President Donald Trump on Oct. 16 took aim at the biopharmaceutical industry for its high prices, repeating remarks he made earlier in the year that the companies are "getting away with murder."
"Prescription drug prices are out of control," Trump told his Cabinet members and news reporters. "The drug prices have gone through the roof."
"The same exact drug by the same exact company made in the same exact box and sold someplace else" is "sometimes a fraction of what we pay in this country, meaning, as usual, the world is taking advantage of the United States," he said.
"They're setting prices in other countries and we're not," Trump said. "The drug companies, frankly, are getting away with murder."
He said the U.S. wants to bring its drug prices down to what other countries are paying, "or at least, close and let the other countries pay more."
Foreign nations are "setting such low prices that we're actually subsidizing other countries, and that's just not going to happen anymore," Trump said. "It's been going on for years, where our people are paying so much more for it. And I don't mean they are paying 2% more. I mean they're paying double, triple, quadruple. They're paying so much more that it's very unfair to the United States."
Where is the action?
Trump had vowed throughout his 2016 presidential campaign to lower drug costs once he got into office.
During a Jan. 11 press conference held a few days before he entered the White House, Trump insisted that he would make good on his promises to support efforts to give the Medicare program the authority to negotiate with industry on the prices of medicines — also declaring at that time that drugmakers were "getting away with murder."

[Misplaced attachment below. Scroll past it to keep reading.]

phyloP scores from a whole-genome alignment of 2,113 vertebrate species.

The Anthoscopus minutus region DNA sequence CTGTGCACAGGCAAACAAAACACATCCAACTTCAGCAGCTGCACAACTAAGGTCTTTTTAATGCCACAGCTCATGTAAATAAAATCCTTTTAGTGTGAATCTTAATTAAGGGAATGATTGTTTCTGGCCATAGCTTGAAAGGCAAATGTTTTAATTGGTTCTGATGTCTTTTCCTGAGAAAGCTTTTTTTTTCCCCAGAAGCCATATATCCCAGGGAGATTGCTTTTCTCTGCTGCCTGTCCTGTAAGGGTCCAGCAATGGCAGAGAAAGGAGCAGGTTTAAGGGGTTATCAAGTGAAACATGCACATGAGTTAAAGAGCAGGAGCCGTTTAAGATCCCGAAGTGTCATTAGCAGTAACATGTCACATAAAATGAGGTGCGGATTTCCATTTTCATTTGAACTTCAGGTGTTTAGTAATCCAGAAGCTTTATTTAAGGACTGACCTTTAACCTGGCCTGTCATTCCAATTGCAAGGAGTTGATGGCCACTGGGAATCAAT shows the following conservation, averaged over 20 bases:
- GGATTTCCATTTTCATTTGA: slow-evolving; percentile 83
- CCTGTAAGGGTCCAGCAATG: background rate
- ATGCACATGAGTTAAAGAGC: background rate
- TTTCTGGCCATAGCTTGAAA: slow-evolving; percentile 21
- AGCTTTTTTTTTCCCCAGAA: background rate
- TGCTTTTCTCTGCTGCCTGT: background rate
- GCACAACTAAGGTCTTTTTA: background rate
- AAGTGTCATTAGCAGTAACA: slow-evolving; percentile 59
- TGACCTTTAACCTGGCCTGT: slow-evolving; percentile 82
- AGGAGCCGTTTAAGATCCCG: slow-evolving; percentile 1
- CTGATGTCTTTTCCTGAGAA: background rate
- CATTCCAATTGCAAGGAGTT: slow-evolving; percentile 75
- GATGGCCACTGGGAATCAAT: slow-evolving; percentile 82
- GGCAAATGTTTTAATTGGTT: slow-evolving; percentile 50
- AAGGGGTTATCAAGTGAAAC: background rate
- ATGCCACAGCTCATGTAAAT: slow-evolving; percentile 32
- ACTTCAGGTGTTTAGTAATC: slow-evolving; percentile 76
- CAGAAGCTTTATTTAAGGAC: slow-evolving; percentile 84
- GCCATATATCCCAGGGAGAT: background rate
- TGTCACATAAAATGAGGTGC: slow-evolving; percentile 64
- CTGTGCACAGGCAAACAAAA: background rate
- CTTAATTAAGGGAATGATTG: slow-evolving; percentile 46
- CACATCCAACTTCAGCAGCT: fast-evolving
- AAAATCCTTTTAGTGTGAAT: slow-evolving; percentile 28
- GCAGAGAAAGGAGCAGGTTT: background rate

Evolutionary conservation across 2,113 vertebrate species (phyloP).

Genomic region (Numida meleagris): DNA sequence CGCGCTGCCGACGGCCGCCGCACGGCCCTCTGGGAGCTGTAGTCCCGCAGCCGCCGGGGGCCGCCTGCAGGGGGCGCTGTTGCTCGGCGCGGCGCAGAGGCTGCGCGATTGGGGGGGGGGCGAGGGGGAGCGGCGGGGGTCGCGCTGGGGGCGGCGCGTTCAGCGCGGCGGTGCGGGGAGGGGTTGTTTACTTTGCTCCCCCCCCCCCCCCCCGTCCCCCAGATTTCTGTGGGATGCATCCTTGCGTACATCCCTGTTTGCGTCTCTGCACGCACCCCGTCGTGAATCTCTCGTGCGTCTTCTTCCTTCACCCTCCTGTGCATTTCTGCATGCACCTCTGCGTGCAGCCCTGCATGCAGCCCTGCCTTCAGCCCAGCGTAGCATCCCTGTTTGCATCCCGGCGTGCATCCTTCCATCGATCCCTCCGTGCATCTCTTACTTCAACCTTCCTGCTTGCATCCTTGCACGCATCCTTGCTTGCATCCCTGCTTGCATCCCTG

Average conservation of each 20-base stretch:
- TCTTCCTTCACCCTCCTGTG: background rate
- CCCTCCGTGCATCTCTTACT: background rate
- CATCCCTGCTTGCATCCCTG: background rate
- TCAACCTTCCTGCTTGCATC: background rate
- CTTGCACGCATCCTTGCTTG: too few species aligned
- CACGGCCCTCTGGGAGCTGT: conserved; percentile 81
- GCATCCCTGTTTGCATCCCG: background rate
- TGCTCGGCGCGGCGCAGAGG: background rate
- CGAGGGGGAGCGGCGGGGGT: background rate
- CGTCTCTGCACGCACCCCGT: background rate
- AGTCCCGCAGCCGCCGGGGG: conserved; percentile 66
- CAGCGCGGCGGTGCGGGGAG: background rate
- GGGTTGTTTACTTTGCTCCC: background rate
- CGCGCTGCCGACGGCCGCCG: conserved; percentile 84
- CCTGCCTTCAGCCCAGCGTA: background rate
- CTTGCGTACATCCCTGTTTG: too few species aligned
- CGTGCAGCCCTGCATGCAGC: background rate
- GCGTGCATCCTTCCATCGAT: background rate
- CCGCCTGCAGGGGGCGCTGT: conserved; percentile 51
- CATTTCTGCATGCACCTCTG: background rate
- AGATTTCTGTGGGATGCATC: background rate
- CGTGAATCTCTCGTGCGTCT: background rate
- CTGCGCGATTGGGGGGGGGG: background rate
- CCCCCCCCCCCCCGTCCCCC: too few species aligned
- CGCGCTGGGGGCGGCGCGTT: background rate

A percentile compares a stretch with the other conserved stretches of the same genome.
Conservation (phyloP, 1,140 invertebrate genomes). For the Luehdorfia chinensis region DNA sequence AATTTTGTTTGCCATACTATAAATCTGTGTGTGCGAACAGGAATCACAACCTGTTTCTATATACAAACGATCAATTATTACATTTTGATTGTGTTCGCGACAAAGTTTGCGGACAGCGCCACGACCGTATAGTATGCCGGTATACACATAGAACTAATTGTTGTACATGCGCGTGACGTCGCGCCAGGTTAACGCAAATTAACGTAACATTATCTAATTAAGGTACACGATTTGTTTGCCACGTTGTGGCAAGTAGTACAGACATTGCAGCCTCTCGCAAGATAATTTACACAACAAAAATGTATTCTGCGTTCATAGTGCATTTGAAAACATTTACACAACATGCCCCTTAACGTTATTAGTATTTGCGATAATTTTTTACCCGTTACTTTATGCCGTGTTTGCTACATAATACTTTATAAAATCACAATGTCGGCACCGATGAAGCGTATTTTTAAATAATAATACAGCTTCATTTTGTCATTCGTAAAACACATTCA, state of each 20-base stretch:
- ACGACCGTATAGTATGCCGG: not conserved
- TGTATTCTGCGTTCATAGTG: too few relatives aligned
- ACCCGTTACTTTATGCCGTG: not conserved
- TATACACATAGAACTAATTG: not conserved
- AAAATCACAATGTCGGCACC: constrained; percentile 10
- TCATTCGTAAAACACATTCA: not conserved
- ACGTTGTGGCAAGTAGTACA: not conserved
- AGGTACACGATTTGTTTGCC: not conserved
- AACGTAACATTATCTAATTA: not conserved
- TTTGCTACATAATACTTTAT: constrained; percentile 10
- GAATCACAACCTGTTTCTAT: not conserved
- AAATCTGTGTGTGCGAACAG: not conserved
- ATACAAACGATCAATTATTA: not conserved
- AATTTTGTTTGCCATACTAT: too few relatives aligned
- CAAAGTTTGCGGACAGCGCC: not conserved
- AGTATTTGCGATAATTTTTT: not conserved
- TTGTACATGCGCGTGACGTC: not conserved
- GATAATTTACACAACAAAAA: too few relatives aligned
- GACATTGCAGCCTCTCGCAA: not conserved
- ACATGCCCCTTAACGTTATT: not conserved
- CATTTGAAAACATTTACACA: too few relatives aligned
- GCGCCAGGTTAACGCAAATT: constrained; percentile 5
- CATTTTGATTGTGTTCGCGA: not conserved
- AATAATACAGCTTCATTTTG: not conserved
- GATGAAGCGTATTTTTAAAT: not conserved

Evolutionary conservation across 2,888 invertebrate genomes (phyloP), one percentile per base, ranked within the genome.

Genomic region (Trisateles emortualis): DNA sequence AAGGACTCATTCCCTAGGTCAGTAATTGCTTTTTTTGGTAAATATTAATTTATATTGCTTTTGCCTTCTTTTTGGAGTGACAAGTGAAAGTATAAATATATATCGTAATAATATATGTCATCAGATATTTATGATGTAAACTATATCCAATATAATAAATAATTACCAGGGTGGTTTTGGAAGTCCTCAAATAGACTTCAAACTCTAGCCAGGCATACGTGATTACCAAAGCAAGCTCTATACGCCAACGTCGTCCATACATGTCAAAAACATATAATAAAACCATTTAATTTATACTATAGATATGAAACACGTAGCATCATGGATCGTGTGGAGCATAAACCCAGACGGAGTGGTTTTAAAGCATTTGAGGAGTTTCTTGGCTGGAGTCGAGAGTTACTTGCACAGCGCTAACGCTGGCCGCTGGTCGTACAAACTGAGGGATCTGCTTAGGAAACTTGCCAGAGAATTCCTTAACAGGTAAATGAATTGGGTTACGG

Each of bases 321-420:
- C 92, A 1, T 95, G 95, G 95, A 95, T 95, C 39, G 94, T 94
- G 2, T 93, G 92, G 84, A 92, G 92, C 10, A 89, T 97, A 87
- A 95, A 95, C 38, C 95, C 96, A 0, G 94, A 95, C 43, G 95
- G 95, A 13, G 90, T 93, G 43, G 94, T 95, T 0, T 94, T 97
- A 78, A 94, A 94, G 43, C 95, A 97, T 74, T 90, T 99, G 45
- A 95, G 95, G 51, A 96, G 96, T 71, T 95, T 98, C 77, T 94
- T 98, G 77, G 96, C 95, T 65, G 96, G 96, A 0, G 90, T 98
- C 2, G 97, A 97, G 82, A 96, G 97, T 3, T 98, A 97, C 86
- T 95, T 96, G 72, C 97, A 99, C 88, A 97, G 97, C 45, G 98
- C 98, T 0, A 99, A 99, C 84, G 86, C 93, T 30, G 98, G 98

But since then, Trump has been more reserved in his remarks about the biopharmaceutical industry — often inviting industry leaders to the White House — although still promising lawmakers that he would take action on costs.
The White House had been working on an executive order, the draft details of which have been leaked from time to time. But Trump has yet to unveil any such order.
For the time being, he appears to have left the matter of lowering drug costs up to his head of the U.S. Food and Drug Administration, Scott Gottlieb, who has taken some actions involving generics and lower-cost versions of complex medicines and has vowed to roll out other measures.
Drug prices back in Senate's bull's-eye
Trump's remarks came a day ahead of a Senate hearing to examine drug costs, where representatives from some of the largest lobbying groups affiliated with biopharmaceutical manufacturing, payment, distribution and dispensing will testify.
At the Oct. 17 hearing, the Senate Health, Education, Labor and Pensions Committee will hear from representatives from the Pharmaceutical Research and Manufacturers of America, the Association for Accessible Medicines, the Healthcare Distribution Alliance, the Pharmaceutical Care Management Association and the American Pharmacists Association.
The panel held an initial hearing in June, but the committee's chairman, Sen. Lamar Alexander, R-Tenn., sidelined the effort after he said Democrats were too focused at that time on trying to upend the Republicans' attempts to repeal and replace the Affordable Care Act — a law the party has so far failed to dismantle.
Trump expects short-term ACA fixes soon
Trump also said he anticipates that Congress will soon put some short-term ACA fixes in place, "maybe with some Democrats."
He said that because he "cut off the gravy train" by halting the cost-sharing reduction payments, which help low- and moderate-income Americans cover out-of-pocket costs for prescription drugs and doctor visits, Democrats and Republicans were more willing to work together.
Trump is facing at least one multiparty lawsuit challenging his move to cut off the ACA payments and several doctor, hospital and insurance groups have weighed in against his decision.
Trump again insisted Republicans that "have the votes right now" to pass a repeal bill, even though none of the three members of his party in the Senate who objected to the latest legislation — Sens. Rand Paul of Kentucky, Susan Collins of Maine and John McCain of Arizona — have indicated that they have changed their minds.
Trump said he expected a new ACA repeal vote to take place in the Senate in March or April 2018.